Scoring is performed using a function a(). We can score each annotation (h) for the first output time step as follows:

e11 = a(0, h1) e12 = a(0, h2) e13 = a(0, h3) 
We use two subscripts for these scores, e.g. e11 where the first “1” represents the output time step, and the second “1” represents the input time step.
We can imagine that if we had a sequencetosequence problem with two output time steps, that later we could score the annotations for the second time step as follows (assuming we had already calculated our s1):

e21 = a(s1, h1) e22 = a(s1, h2) e23 = a(s1, h3) 
The function a() is called the alignment model in the paper and is implemented as a feedforward neural network.
This is a traditional one layer network where each input (s(t1) and h1, h2, and h3) is weighted, a hyperbolic tangent (tanh) transfer function is used and the output is also weighted.
4. Weighting
Next, the alignment scores are normalized using a softmax function.
The normalization of the scores allows them to be treated like probabilities, indicating the likelihood of each encoded input time step (annotation) being relevant to the current output time step.
These normalized scores are called annotation weights.
For example, we can calculate the softmax annotation weights (a) given the calculated alignment scores (e) as follows:

a11 = exp(e11) / (exp(e11) + exp(e12) + exp(e13)) a12 = exp(e12) / (exp(e11) + exp(e12) + exp(e13)) a12 = exp(e13) / (exp(e11) + exp(e12) + exp(e13))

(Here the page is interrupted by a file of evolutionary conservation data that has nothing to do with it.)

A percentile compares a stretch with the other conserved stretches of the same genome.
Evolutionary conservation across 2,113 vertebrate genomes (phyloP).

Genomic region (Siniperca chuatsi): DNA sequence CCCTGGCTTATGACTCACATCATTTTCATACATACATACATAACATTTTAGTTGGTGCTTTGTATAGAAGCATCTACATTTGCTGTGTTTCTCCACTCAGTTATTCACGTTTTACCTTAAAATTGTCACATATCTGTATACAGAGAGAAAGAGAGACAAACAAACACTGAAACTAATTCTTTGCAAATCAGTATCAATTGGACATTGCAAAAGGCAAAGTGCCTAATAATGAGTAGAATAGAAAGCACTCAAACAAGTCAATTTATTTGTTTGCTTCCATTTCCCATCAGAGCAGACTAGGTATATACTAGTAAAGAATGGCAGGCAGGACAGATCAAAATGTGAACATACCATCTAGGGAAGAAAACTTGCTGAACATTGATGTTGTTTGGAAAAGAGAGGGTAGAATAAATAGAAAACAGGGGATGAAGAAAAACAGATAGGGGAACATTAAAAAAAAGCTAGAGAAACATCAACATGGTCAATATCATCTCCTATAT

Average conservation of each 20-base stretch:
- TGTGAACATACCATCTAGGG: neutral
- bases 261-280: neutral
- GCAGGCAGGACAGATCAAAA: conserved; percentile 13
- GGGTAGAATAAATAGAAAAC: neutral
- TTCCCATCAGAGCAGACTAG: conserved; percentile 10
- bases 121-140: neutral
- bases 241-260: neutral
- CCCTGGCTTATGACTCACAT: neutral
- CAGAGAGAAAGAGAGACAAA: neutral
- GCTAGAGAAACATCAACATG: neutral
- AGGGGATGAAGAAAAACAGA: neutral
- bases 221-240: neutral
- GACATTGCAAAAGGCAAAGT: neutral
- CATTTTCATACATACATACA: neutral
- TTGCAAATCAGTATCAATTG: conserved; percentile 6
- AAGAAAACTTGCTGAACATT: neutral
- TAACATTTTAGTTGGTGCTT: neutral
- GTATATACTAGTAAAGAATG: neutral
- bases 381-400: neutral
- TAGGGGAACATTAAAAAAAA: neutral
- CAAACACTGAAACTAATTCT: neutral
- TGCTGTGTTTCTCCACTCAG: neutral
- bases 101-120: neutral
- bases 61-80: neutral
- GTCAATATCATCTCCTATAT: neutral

If we had two output time steps, the annotation weights for the second output time step would be calculated as follows:

a21 = exp(e21) / (exp(e21) + exp(e22) + exp(e23)) a22 = exp(e22) / (exp(e21) + exp(e22) + exp(e23)) a22 = exp(e23) / (exp(e21) + exp(e22) + exp(e23)) 
5. Context Vector
Next, each annotation (h) is multiplied by the annotation weights (a) to produce a new attended context vector from which the current output time step can be decoded.
We only have one output time step for simplicity, so we can calculate the single element context vector as follows (with brackets for readability):

c1 = (a11 * h1) + (a12 * h2) + (a13 * h3) 
The context vector is a weighted sum of the annotations and normalized alignment scores.
If we had two output time steps, the context vector would be comprised of two elements [c1, c2], calculated as follows:

c1 = a11 * h1 + a12 * h2 + a13 * h3 c2 = a21 * h1 + a22 * h2 + a23 * h3 
6. Decode
Decoding is then performed as per the EncoderDecoder model, although in this case using the attended context vector for the current time step.
The output of the decoder (s) is referred to as a hidden state in the paper.
This may be fed into additional layers before ultimately exiting the model as a prediction (y1) for the time step.
Extensions to Attention
This section looks at some additional applications of the Bahdanau, et al. attention mechanism.
Hard and Soft Attention
In the 2015 paper “Show, Attend and Tell: Neural Image Caption Generation with Visual Attention“, Kelvin Xu, et al. applied attention to image data using convolutional neural nets as feature extractors for image data on the problem of captioning photos.
They develop two attention mechanisms, one they call “soft attention,” which resembles attention as described above with a weighted context vector, and the second “hard attention” where the crisp decisions are made about elements in the context vector for each word.
They also propose double attention where attention is focused on specific parts of the image.